“Hearken, o Mensch!”


by Daniel Bosch

In a recent New York Review of Books, novelist John Banville has written ecstatically on behalf of a new edition of the book known as Letters to a Young Poet (LTYP),

one of Rilke’s most popular books — if we may call it his book, since it was assembled by Kappus after the poet’s death — well known to poets in their youth and an ideal handbook for beginning writers.

Banville praises Mark Harman’s “burnished, elegant new translation…the fifth English version.”  His enthusiasm for all things Rilkean is charming, and his essay review, supported by photos and a sketch of Rilke’s Parisian panther, is a delight. (NYRB knows this, and has made it available).

Yet while Banville hints that he is aware of some of the problematic contexts of this particular edition of LTYP (“…if we may call it his (Rilke’s) book,”  “…the fifth English version….” “there are numerous places where it would be illuminating to know what exactly were the questions and observations that Rilke is responding to…”) his review neglects to explore why Harman and Harvard University Press have entered the Rilke industry with this particular book.

I don’t believe the motive can be a strong sense of Harman’s having improved upon the English texts available. A comparison of Harman’s translation with M.D. Herter-Norton’s, published in 1934, shows difference, but little ground on which to stake a strong preference. Consider Harman’s and Herter-Norton’s takes on a crucial passage in first paragraph of the first letter, written to Franz Xavier Kappus on February 17, 1903 (Herter-Norton’s is in italics):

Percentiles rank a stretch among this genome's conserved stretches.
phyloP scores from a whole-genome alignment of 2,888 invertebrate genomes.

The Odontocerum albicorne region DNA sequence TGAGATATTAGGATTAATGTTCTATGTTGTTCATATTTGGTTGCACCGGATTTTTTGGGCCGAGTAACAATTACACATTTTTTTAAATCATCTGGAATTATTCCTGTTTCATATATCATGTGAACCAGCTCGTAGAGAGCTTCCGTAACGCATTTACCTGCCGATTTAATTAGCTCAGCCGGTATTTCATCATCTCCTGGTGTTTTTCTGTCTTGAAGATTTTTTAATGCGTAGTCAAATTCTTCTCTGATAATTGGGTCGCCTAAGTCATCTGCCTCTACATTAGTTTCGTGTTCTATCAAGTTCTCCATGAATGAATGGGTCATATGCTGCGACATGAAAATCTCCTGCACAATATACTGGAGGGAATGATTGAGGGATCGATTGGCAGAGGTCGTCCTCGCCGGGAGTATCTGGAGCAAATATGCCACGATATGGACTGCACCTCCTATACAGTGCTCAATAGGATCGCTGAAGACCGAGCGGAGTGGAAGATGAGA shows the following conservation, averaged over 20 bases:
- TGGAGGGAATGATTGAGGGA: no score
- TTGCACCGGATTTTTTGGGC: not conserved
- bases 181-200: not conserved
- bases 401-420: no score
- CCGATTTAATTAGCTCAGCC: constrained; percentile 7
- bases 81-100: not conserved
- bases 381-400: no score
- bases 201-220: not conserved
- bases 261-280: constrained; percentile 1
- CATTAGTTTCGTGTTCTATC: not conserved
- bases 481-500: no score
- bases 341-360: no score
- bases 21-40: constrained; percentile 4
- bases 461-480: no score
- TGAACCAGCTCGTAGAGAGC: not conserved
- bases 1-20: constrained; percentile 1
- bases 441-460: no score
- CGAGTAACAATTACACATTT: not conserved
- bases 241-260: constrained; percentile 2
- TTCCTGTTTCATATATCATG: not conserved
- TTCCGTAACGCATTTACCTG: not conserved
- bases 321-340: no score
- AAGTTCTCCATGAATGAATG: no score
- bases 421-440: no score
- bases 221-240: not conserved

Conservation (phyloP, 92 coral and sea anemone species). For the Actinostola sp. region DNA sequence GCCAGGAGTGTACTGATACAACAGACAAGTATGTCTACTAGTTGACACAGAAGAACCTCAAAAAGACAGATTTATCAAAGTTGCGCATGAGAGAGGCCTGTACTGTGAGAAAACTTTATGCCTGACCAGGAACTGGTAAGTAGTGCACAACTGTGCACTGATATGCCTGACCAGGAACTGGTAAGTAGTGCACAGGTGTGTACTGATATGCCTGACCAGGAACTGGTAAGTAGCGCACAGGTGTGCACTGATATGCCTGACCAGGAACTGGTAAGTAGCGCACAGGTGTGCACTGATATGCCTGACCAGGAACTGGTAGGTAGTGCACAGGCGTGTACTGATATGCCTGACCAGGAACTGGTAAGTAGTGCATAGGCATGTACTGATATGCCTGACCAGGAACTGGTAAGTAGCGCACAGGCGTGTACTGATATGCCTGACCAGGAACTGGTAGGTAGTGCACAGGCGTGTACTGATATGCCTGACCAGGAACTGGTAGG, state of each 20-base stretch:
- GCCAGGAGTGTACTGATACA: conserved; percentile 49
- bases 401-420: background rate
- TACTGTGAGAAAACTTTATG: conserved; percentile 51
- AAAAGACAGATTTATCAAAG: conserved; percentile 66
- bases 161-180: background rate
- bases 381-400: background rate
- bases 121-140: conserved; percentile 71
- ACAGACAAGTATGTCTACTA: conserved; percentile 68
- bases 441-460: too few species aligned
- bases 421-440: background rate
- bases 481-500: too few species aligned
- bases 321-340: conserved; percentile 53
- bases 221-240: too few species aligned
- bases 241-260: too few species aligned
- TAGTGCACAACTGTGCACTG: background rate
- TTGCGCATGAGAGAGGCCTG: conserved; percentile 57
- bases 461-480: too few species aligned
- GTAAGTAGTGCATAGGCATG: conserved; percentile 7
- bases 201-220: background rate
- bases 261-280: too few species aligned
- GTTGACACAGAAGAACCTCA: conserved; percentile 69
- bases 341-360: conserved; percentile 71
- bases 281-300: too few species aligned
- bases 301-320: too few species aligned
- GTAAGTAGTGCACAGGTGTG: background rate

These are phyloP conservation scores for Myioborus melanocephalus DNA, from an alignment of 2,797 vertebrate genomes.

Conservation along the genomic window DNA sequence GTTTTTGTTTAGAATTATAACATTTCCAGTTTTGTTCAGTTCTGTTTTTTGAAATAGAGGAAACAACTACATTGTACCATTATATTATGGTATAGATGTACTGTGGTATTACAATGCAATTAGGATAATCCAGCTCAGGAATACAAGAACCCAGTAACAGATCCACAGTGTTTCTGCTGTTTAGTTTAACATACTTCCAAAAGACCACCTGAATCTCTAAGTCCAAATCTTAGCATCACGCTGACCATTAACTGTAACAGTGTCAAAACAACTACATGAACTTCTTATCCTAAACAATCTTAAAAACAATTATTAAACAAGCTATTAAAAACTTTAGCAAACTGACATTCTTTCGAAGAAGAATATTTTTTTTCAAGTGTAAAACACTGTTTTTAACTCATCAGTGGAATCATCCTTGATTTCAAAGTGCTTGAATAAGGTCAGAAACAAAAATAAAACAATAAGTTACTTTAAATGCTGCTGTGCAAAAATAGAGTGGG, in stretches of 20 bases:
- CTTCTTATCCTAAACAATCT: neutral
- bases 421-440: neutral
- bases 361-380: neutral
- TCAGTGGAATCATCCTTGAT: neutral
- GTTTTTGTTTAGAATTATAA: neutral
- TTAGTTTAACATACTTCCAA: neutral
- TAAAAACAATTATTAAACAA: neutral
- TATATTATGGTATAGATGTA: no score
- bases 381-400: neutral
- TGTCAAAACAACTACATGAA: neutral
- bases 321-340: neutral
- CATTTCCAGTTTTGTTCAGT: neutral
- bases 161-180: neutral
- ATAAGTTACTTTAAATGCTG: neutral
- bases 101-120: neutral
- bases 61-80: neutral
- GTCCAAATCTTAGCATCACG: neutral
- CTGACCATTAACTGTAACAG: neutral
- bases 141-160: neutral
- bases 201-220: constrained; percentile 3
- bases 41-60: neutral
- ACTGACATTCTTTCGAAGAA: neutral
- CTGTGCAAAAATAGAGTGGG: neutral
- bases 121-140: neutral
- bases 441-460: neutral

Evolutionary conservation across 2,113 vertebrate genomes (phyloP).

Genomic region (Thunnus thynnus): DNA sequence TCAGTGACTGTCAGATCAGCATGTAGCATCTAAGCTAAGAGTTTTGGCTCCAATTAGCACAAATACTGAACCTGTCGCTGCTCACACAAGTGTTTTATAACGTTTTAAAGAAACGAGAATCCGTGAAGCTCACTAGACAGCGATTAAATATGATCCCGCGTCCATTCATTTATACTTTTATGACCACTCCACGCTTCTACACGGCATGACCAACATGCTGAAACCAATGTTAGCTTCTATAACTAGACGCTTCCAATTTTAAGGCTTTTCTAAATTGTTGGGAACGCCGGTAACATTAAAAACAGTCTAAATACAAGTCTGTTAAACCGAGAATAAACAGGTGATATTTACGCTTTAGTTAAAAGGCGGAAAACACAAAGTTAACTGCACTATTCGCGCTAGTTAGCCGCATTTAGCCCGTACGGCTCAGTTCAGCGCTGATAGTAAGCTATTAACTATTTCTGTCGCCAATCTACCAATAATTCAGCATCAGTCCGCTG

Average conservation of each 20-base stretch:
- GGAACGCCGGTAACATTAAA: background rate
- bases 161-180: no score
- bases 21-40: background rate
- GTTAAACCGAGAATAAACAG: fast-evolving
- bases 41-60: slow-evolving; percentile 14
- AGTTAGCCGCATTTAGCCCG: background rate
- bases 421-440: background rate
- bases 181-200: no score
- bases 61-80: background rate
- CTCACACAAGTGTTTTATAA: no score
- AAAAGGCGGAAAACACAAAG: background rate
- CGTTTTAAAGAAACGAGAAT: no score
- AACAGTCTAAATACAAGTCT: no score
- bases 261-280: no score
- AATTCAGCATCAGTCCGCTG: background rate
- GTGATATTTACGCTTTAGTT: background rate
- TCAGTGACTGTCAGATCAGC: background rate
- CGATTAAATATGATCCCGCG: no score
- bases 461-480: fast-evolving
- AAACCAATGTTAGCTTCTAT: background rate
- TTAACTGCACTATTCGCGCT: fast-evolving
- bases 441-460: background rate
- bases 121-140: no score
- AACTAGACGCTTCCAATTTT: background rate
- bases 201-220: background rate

I cannot say anything about the form of your verses, for I find all such critical intent quite uncongenial. Nothing could be less conducive to reaching an art-work than critical remarks: it’s always simply a matter of more or less fortunate misunderstandings. Everything cannot be so easily grasped and conveyed as we are generally led to believe; most events are unconveyable and come to pass in a space that no word has ever penetrated; more unconveyable than all else are art-works, whose mysterious existences, whose lives run alongside ours, which perishes, whereas theirs endure.

I cannot go into the nature of your verses; for all critical intention is too far from me. With nothing can one approach a work of art so little as with critical words: they always come down to more or less happy misunderstandings. Things are not all so comprehensible and expressible as one would mostly have us believe; most events are inexpressible, taking place in a realm which no word has ever entered, and more inexpressible than all else are works of art, mysterious existences, the life of which, while ours passes away, endures.

But it could very well be that Harvard University Press is smart enough to recognize a Harvard edition of LTYP will have an imprimatur.  Whatever its relative virtues, the Harman translation out of Cambridge, as Banville points out, is “likely to become the standard one.”

This is not big news, but over time it will mean big business. LTYP is one of the biggest selling books in literature. I have written elsewhere that over-praise of LTYP is a shibboleth — that these ten letters are among Rilke’s worst, not best, letters, and some of his vaguest-in-a -polite-way accounts of poetry.

It’s novelists and others who are not concerned with verse craft who tend to take LTYP seriously. I should hasten to add powerful presses take it seriously, too — when they find that is out of copyright.

About the Author:

Recent poems by Daniel Bosch can be read at B O D Y and The Istanbul Review. “In Memory of Johnny Cash” is forthcoming at Plume. He lives in Chicago.